McConnell vows 'hell of a fight' over infrastructure plan


Senate GOP Leader Mitch McConnell (Ky.) vowed Tuesday that Republicans would wage a "hell of a fight" over attempts by Democrats to pass a sweeping multitrillion-dollar infrastructure plan along party lines.

McConnell, speaking at an event in Kentucky, predicted that there would be a "big argument" about Democrats' plan to use reconciliation, which allows them to bypass Republicans in the Senate, to pass large swaths of President Biden's jobs and families plan.

"The era of bipartisanship on this stuff is over. ... This is not going to be done on a bipartisan basis. This is going to be a hell of a fight over what this country ought to look like in the future and it's going to unfold here in the next few weeks. I don't think we've had a bigger difference of opinion between the two parties," McConnell said about the spending package.

"There is a process by which they could pass this without a single Republican. But we're going to make it hard for them. And there are a few Democrats left in rural American and some others who would like to be more in the political center who may find this offensive," McConnell added.

McConnell's remarks come as the Senate is in a two-week July 4 recess. Once it returns, Senate Majority Leader Charles Schumer (D-N.Y.) is wanting to vote on both a smaller, bipartisan infrastructure plan and the budget resolution, which allows Democrats to pass a second larger bill along party lines, before the Senate leaves in early August until September.

Democrats haven't yet agreed on how big to go on their Democratic-only bill, something they need to figure out before taking up the budget resolution that greenlights and includes instructions for reconciliation.

Democrats on the Senate Budget Committee, led by independent Sen. Bernie Sanders (Vt.), are talking throughout the two-week break to try to agree on the top-line figure. Sanders has floated going as high as $6 trillion, while moderate Democratic Sen. Joe Manchin (D-W.Va.), who is not on the panel, has suggested he could support around $2 trillion.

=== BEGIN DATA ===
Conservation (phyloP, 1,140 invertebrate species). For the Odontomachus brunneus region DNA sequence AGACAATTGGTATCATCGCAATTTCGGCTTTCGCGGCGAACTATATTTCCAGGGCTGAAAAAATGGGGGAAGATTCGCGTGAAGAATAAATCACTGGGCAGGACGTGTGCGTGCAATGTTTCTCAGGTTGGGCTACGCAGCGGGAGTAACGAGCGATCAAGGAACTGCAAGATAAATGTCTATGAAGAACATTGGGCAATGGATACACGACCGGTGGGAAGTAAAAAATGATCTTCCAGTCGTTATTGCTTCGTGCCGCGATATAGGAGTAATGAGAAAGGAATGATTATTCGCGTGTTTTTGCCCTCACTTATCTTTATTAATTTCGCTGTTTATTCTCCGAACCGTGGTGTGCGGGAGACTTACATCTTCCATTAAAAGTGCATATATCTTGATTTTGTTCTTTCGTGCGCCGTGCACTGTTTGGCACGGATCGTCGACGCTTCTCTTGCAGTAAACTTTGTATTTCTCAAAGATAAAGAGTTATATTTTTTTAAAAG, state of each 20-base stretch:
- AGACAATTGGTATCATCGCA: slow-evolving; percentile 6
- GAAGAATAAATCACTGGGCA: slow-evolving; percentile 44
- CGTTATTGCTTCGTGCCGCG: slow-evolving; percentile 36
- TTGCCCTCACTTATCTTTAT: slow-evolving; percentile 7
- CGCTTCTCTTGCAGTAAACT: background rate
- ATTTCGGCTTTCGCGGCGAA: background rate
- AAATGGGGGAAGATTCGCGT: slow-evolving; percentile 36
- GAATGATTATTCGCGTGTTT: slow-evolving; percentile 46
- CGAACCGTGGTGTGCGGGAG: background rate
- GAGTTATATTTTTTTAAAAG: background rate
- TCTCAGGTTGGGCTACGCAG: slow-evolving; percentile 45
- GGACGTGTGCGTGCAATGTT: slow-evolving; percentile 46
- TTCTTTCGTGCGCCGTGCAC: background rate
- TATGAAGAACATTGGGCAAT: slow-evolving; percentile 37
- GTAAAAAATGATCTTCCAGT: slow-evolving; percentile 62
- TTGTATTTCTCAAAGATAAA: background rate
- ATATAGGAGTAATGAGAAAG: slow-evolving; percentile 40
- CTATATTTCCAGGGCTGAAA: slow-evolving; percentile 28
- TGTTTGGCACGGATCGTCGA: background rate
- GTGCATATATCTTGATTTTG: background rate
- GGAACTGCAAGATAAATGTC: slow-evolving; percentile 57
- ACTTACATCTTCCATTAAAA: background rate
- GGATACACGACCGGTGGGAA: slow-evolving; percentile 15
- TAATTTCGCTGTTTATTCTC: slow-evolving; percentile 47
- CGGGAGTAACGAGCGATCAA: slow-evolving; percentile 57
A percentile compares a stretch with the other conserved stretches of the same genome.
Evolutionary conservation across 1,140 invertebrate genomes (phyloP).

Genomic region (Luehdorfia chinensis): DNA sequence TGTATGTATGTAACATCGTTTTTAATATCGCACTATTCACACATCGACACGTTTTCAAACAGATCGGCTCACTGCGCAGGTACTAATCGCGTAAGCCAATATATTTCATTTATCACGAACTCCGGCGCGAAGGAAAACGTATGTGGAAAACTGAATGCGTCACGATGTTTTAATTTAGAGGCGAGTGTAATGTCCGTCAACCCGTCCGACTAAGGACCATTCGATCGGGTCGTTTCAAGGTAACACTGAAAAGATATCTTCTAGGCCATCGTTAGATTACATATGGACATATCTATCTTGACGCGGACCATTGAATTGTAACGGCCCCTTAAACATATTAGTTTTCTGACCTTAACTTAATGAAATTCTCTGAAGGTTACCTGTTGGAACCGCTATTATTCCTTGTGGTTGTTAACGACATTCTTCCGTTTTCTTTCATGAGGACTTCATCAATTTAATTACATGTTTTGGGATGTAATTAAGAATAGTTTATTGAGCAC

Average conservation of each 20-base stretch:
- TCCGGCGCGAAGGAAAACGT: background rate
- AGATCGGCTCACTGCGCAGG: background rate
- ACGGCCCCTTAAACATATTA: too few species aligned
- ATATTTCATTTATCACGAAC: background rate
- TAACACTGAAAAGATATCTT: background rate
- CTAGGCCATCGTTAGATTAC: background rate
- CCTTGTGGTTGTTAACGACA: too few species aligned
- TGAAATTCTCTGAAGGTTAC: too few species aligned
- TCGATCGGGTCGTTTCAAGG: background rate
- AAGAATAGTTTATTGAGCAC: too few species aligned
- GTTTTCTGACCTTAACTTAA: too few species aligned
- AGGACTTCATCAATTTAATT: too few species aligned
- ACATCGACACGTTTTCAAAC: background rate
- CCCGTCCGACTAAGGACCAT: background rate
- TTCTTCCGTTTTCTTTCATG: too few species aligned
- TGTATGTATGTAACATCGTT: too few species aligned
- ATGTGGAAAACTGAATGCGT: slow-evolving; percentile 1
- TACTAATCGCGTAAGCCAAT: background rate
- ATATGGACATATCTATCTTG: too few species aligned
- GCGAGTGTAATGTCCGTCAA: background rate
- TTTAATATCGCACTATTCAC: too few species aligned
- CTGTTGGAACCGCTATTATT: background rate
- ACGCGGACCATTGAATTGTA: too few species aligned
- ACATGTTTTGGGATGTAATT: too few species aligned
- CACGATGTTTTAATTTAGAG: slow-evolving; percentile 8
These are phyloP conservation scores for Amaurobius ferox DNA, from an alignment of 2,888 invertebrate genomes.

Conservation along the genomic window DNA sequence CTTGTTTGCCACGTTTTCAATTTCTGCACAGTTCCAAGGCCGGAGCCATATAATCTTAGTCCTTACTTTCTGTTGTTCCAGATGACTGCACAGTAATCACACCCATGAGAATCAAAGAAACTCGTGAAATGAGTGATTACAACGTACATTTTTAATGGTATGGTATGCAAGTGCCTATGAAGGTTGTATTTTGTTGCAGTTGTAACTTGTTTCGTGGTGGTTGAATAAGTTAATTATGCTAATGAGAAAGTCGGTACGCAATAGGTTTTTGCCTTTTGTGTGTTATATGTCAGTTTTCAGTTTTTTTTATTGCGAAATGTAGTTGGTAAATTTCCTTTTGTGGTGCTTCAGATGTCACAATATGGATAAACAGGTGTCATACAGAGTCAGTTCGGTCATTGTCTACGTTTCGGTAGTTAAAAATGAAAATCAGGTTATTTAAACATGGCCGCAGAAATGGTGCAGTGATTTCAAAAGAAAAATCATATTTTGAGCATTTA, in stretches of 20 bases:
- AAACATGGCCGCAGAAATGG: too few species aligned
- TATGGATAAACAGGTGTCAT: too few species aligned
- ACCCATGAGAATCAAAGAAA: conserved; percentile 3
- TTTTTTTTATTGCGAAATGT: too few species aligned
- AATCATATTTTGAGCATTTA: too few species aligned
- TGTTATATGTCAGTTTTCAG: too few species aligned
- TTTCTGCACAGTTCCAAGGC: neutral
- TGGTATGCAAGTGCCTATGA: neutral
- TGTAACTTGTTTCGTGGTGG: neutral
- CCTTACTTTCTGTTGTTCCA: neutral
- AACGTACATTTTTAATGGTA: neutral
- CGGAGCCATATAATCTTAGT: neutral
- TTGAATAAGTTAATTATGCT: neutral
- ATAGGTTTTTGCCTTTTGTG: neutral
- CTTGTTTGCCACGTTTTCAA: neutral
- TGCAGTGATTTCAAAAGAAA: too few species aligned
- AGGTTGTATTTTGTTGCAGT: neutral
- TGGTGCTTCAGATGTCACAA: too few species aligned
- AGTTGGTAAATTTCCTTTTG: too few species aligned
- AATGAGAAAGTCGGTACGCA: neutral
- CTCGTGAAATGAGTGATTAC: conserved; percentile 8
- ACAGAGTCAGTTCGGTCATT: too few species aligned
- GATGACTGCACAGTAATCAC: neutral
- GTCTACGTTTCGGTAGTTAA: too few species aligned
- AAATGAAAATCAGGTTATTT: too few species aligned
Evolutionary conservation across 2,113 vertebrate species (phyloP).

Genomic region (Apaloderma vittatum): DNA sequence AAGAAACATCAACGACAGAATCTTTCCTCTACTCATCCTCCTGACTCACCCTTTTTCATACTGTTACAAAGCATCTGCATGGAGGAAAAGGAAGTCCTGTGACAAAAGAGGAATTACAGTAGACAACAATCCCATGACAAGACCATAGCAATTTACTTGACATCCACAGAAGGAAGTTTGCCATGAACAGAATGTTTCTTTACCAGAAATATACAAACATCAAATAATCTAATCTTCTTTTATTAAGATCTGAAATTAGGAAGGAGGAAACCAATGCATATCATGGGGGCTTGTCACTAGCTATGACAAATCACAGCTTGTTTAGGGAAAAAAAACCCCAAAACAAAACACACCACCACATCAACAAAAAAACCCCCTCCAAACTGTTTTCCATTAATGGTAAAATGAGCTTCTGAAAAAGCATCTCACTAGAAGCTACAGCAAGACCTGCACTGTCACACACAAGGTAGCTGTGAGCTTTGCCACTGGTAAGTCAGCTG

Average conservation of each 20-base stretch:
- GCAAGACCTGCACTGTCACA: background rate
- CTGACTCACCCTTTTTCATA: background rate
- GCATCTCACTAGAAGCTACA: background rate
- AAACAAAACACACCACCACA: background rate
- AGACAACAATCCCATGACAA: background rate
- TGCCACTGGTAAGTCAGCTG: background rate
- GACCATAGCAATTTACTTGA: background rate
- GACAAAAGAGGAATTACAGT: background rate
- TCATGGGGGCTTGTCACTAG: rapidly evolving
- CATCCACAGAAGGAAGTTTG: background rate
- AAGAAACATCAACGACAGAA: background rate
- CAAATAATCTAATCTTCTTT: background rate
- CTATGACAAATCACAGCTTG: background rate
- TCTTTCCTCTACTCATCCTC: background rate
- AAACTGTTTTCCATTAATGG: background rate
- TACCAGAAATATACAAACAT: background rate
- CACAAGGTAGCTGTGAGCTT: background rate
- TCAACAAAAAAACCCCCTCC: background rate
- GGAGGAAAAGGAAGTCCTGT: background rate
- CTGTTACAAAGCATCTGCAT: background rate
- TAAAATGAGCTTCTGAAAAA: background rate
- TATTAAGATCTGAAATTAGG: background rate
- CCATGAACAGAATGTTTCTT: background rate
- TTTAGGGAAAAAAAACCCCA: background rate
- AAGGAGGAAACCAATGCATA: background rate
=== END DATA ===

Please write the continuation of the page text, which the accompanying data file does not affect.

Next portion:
In order to move forward with a Democrat-only bill, Schumer needs total unity from his 50 members on both the budget resolution and the subsequent infrastructure bill.

Two of the biggest wild cards for the Senate, Manchin and Sen. Kyrsten Sinema (D-Ariz.), have suggested they are open to using reconciliation but haven't signed onto voting for a specific figure.

McConnell, speaking in Kentucky, called Biden a "nice guy" but that he hasn't "seen any evidence yet of moderation" from the administration.

"On things of this magnitude ... we're not going to have an agreement. We're going to have a big argument. ... There's no mandate to do this stuff. So we're there to argue about this and to hopefully in the end prevail," he said.

But McConnell also added that "we do not hate each other."

"We do a lot of things on a bipartisan basis. ... It's not that we have personality problems with each other, it's not that we have a lack of collegiality. On the things we can agree on, we do them," he said.

McConnell's comments come as the White House and a bipartisan group of senators are trying to build support for a roughly $1.2-trillion, eight-year infrastructure deal.

A group of senators, led by Sinema and Sen. Rob Portman (R-Ohio), joined Biden at the White House late last month to announce that they had reached a framework on a deal.

That was thrown into limbo after Biden suggested he wouldn't sign the bipartisan deal if it came to his desk without the larger, Democrat-only bill — remarks that he ultimately walked back amid intense GOP fury. Republicans have still signaled concerns that Democrats are trying to link the two bills in the House.

Some top Senate Democrats have also signaled skepticism about how the bipartisan deal would be paid for. 

And while McConnell on Tuesday didn't rule out that the bipartisan bill could ultimately get the 60 votes needed to pass the Senate, he also said that Republicans needed more details.

"If that's credibly paid for, as opposed to adding it to the debt, I think there's a way forward on that portion of it," he said. "Maybe we'll get there."

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